Many older members of the Society will remember Joyce Luck’s cheerful smile as she stood behind the heavily laden buffet table at Clapham Society parties.
From 1993 for 12 years, with a small band of helpers, she organised and cooked for a Summer Party and a Winter Party each year. In those days almost everything was home-made, either by Joyce or another member. It was not until 2005, when she decided to hang up her apron, that professional caterers were first used. For an even longer period, 1984 to 2005, Joyce was Membership Secretary of the Society, not only keeping the records on index cards but also initiating the system of volunteer newsletter deliverers which still survives and thrives today.
But her role in the Clapham Society was a small part of Joyce’s colourful life, which was spent entirely in Clapham (Klea Avenue as a child and Cavendish Road, a short walk away, when she married). At the start of World War II, aged 12, she was evacuated to Windsor with Clapham County Secondary School, and after a brief rather unhappy time, she returned to Clapham to finish her education, specialising in Commercial French. Completing this with flying colours, she was recommended by her tutor for a position with the French government in exile under General de Gaulle. Although only 17, she was the only English person in the team and greatly enjoyed the interesting job. When France was liberated the office moved back to Paris, but British subjects were not allowed to go because it was not considered safe. Joyce later spoke in some detail about her wartime experiences in an interview for Lambeth Archives, some of which can be found below and on the Clapham Society website here: Joyce Luck recollections.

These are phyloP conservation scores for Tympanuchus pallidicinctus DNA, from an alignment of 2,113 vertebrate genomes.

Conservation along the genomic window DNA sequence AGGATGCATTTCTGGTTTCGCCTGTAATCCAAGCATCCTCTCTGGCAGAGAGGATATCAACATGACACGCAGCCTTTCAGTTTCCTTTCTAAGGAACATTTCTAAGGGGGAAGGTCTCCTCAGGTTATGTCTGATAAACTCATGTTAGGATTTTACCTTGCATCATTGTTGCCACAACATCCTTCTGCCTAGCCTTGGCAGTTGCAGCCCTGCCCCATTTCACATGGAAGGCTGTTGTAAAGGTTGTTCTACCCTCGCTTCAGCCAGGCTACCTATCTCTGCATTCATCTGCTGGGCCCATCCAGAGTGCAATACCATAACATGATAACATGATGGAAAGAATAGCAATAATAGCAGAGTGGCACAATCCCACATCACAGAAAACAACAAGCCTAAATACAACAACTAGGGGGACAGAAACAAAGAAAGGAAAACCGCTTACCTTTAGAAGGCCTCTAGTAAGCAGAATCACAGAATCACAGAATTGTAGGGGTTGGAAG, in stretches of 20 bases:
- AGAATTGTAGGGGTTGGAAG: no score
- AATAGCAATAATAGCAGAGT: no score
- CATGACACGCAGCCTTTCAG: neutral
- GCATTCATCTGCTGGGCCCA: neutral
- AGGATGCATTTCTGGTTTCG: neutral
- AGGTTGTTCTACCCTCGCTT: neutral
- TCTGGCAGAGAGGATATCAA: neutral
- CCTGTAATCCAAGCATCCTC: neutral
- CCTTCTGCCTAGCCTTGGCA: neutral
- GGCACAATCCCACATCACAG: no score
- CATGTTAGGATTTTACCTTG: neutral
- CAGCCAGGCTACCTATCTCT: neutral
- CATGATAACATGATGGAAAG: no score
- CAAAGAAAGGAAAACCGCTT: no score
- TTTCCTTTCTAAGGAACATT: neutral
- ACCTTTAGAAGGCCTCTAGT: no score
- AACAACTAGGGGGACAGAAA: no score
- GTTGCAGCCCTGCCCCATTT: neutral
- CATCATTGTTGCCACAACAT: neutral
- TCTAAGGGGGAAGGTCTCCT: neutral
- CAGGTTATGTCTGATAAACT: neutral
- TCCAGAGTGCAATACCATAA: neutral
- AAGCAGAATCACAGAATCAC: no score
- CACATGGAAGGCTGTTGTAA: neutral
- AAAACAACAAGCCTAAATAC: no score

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Joyce told amusing stories of the value of her fluent French locally when soldiers from the Free French army were based at the former Notre Dame School on South Side. She clearly had a gift for languages and went on to learn Italian and German, becoming a multilingual secretary at the International Chemical Company.